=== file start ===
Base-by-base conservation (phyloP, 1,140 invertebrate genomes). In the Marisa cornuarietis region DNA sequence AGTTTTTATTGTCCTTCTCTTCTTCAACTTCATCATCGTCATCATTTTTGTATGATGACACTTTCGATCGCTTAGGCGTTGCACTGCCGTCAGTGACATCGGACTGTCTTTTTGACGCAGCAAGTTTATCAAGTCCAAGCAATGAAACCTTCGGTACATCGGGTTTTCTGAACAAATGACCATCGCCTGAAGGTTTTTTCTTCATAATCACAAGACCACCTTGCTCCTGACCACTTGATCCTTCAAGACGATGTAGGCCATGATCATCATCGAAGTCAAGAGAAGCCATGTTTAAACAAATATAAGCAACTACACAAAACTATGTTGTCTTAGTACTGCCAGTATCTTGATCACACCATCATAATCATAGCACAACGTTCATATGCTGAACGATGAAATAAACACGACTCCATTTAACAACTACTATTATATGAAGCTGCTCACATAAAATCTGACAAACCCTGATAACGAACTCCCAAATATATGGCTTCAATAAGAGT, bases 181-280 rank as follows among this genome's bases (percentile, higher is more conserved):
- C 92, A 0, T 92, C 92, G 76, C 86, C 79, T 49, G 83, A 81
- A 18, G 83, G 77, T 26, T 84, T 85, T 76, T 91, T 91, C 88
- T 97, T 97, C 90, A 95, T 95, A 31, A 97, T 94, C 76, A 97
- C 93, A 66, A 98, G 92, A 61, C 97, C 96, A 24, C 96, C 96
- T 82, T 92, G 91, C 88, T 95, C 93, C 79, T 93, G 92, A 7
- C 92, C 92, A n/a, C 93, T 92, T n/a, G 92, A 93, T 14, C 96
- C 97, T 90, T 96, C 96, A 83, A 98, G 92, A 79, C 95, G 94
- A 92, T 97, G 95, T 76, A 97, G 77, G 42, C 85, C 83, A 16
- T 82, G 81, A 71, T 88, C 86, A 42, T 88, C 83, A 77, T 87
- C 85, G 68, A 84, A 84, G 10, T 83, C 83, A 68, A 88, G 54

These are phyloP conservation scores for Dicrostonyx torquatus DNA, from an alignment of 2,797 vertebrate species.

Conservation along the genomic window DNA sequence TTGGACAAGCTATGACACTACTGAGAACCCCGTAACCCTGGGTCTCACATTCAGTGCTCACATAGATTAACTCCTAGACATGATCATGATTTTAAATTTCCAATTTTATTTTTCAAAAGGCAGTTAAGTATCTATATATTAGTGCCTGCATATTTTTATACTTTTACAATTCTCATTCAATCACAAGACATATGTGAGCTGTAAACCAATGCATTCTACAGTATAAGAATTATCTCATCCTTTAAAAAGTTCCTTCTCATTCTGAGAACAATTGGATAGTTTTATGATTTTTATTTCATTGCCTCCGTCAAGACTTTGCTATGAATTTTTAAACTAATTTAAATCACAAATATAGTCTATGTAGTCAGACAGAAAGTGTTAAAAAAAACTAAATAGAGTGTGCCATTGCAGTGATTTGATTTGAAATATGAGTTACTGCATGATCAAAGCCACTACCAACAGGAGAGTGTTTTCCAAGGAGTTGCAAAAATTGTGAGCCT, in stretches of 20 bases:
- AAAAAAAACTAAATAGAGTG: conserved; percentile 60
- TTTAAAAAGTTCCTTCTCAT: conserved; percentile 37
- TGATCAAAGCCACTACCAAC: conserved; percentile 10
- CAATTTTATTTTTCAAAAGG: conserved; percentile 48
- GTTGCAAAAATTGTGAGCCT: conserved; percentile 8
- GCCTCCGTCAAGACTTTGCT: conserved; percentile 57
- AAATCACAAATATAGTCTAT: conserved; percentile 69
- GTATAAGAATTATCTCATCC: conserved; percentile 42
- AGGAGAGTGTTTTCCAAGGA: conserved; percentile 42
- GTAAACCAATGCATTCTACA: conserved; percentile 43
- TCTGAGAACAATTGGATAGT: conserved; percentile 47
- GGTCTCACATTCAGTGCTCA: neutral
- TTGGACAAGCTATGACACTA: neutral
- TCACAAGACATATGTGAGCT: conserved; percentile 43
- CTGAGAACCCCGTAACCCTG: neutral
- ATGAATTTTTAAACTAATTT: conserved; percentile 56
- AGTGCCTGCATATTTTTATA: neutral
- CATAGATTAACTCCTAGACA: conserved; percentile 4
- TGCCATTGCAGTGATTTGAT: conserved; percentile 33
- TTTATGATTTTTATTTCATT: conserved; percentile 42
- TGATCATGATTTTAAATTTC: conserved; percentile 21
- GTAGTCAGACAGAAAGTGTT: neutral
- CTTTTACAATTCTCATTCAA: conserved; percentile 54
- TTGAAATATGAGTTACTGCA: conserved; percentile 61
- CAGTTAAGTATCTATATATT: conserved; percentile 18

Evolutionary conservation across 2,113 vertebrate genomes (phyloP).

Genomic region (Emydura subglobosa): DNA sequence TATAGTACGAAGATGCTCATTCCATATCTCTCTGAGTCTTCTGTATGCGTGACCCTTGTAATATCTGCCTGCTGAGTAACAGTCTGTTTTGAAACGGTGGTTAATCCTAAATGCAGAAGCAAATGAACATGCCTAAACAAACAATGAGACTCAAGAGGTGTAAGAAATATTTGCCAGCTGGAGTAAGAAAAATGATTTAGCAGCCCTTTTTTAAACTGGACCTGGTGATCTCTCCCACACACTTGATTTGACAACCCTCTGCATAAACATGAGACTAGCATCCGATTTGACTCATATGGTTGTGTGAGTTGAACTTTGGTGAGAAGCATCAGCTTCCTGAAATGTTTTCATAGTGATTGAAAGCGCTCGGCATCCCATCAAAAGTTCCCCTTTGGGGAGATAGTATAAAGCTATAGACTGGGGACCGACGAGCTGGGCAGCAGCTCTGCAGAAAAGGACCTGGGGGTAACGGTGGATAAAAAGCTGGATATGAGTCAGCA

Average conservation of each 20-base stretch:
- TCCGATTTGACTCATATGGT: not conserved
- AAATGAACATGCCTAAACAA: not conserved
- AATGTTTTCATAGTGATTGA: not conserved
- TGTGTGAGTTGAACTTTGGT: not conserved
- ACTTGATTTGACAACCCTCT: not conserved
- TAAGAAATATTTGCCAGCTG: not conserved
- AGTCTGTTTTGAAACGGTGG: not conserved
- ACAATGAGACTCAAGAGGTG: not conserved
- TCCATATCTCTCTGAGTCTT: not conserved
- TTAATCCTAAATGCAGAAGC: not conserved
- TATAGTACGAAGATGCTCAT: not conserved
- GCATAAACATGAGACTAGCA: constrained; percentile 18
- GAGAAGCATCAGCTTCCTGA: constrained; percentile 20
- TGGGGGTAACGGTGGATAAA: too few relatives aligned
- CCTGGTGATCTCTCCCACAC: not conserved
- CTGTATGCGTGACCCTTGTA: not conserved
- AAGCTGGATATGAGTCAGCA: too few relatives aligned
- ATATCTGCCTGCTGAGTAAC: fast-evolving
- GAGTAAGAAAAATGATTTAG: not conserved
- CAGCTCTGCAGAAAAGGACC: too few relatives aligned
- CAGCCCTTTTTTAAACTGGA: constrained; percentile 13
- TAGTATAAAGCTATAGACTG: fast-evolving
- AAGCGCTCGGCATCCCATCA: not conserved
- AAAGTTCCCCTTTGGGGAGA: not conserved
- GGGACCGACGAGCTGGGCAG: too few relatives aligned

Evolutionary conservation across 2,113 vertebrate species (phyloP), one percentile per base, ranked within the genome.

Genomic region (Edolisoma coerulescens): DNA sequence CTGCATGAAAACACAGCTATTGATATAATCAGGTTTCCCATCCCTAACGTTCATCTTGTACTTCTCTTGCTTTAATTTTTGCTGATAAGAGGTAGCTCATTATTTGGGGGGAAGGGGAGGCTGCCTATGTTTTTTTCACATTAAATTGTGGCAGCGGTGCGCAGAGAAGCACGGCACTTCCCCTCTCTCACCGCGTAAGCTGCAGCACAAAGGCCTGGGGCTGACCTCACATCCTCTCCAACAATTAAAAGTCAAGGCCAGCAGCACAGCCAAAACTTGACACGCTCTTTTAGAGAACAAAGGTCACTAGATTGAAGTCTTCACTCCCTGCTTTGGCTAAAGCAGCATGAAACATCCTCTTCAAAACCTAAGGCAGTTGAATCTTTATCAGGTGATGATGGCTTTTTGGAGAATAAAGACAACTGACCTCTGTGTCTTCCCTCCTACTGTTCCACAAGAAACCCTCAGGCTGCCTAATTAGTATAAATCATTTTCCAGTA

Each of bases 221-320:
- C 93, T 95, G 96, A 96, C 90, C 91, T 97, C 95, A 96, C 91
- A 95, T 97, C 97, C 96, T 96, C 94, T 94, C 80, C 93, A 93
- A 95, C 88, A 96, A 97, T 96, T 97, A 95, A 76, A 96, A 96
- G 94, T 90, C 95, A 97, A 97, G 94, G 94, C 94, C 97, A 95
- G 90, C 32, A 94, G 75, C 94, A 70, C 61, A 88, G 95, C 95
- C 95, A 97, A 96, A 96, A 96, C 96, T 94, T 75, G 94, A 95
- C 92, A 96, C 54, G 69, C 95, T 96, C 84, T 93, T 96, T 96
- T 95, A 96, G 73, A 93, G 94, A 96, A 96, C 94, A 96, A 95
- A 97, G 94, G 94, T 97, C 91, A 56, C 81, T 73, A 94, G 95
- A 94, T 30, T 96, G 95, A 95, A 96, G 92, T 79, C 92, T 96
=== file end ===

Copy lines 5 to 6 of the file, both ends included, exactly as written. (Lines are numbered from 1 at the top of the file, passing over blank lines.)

- C 93, A 66, A 98, G 92, A 61, C 97, C 96, A 24, C 96, C 96
- T 82, T 92, G 91, C 88, T 95, C 93, C 79, T 93, G 92, A 7